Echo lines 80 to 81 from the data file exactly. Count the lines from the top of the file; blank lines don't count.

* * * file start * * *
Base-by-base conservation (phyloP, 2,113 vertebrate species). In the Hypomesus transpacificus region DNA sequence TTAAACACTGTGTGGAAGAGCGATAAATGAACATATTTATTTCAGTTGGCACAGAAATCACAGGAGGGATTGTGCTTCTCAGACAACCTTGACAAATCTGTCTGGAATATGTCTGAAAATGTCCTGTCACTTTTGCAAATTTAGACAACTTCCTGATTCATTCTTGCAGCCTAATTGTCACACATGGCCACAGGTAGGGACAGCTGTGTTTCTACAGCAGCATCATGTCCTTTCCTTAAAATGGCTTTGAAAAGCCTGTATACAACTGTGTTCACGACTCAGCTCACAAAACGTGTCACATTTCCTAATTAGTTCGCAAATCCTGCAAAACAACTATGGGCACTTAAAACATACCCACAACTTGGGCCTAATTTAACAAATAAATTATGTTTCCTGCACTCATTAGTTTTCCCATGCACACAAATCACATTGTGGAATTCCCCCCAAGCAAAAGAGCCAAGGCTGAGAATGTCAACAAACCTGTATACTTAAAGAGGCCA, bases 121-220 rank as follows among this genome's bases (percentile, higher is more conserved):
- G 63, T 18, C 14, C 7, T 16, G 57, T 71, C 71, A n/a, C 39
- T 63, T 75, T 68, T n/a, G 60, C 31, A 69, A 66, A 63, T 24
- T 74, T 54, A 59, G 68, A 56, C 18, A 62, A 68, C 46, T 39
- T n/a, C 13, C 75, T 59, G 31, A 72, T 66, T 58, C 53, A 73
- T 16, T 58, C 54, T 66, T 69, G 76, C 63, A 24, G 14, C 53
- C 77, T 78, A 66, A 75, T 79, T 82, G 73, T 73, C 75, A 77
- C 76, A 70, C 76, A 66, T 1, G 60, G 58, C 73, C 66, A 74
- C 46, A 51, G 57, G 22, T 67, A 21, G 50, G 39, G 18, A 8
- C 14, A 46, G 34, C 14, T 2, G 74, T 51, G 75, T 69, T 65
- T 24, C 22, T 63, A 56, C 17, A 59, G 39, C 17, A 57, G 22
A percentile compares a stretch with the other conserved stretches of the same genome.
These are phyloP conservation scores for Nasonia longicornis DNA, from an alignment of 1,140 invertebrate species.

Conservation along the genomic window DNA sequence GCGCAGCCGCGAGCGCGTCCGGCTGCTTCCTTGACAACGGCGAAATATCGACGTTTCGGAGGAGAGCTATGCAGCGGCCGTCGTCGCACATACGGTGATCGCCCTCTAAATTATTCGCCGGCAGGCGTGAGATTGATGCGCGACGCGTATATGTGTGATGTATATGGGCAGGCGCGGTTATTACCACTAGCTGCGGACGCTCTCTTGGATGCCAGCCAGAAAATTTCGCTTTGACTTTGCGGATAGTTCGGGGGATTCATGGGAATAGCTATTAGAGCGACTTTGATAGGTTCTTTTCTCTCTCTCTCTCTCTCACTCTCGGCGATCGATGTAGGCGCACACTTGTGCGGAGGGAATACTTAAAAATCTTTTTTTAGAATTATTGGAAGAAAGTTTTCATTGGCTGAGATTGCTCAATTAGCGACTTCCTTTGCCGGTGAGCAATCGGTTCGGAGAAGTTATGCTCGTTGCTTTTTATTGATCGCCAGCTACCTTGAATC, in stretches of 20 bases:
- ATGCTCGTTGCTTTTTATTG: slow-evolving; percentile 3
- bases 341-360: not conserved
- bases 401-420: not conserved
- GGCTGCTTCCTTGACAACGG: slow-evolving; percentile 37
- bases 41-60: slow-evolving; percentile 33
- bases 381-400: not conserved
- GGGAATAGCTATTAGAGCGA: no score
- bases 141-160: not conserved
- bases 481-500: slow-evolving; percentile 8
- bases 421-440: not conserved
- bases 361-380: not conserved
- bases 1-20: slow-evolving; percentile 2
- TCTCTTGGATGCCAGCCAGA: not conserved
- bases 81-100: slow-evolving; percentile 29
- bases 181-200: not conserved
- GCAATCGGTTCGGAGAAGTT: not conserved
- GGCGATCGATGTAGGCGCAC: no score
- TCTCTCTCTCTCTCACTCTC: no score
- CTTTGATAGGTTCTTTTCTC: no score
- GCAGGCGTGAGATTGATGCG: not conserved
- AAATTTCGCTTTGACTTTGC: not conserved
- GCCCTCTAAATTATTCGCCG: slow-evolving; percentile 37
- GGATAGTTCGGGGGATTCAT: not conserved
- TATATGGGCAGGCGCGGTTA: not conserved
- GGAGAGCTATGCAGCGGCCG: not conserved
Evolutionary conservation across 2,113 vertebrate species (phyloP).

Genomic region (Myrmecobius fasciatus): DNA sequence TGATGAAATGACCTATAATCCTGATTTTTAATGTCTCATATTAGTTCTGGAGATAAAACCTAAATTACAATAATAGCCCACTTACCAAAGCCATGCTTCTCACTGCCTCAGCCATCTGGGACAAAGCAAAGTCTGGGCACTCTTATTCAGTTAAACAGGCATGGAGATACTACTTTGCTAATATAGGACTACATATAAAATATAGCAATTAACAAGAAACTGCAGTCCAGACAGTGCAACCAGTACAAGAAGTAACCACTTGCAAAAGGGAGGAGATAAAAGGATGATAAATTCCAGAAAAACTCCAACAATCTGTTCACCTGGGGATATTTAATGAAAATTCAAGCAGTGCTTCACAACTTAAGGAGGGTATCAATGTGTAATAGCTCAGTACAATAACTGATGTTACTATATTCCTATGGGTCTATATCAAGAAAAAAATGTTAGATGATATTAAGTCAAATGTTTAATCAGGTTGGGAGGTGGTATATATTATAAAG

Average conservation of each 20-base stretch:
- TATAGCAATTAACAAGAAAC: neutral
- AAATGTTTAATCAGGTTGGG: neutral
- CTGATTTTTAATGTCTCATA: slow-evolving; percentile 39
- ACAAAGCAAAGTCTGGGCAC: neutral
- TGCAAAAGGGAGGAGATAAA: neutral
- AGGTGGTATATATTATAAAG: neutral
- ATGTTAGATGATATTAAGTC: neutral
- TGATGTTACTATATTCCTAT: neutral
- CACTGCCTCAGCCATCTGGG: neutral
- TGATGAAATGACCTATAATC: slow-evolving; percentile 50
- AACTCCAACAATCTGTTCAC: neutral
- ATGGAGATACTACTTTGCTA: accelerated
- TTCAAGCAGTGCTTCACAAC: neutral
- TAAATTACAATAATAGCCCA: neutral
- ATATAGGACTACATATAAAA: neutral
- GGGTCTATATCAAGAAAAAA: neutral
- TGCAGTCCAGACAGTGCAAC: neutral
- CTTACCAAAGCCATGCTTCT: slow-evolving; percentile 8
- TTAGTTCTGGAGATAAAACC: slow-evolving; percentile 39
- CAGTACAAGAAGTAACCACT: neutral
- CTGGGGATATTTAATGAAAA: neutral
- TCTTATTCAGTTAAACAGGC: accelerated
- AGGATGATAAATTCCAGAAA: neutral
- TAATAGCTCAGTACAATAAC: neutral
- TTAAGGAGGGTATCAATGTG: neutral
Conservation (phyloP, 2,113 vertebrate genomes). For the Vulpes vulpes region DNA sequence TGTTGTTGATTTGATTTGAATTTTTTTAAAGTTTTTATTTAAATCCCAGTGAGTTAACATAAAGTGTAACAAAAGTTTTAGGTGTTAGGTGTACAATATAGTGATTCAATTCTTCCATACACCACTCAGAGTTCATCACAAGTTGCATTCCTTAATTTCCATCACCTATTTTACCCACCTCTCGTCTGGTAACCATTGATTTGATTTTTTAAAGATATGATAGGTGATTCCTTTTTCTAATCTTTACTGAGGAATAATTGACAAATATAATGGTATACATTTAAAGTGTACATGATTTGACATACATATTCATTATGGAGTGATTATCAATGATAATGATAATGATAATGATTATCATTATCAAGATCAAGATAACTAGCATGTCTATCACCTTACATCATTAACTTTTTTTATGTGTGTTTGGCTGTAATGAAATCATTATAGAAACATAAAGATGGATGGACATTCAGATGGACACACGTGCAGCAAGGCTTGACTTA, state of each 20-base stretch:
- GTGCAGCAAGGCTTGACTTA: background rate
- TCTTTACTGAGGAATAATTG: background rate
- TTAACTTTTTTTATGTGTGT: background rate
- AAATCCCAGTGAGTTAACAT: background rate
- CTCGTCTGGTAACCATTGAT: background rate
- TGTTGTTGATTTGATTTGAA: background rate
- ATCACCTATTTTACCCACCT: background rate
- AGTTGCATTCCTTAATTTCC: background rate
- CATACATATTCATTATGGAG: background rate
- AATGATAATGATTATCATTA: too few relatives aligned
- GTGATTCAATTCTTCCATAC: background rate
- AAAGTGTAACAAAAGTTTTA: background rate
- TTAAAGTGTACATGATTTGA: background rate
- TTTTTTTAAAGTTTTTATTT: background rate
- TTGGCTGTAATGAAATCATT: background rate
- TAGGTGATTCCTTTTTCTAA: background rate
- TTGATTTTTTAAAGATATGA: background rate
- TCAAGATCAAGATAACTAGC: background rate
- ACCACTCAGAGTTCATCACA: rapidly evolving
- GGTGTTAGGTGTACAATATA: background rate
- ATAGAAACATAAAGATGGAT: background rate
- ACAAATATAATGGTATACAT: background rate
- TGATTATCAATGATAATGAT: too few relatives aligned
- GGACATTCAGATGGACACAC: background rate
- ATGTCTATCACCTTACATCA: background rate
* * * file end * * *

- AAAGTGTAACAAAAGTTTTA: background rate
- TTAAAGTGTACATGATTTGA: background rate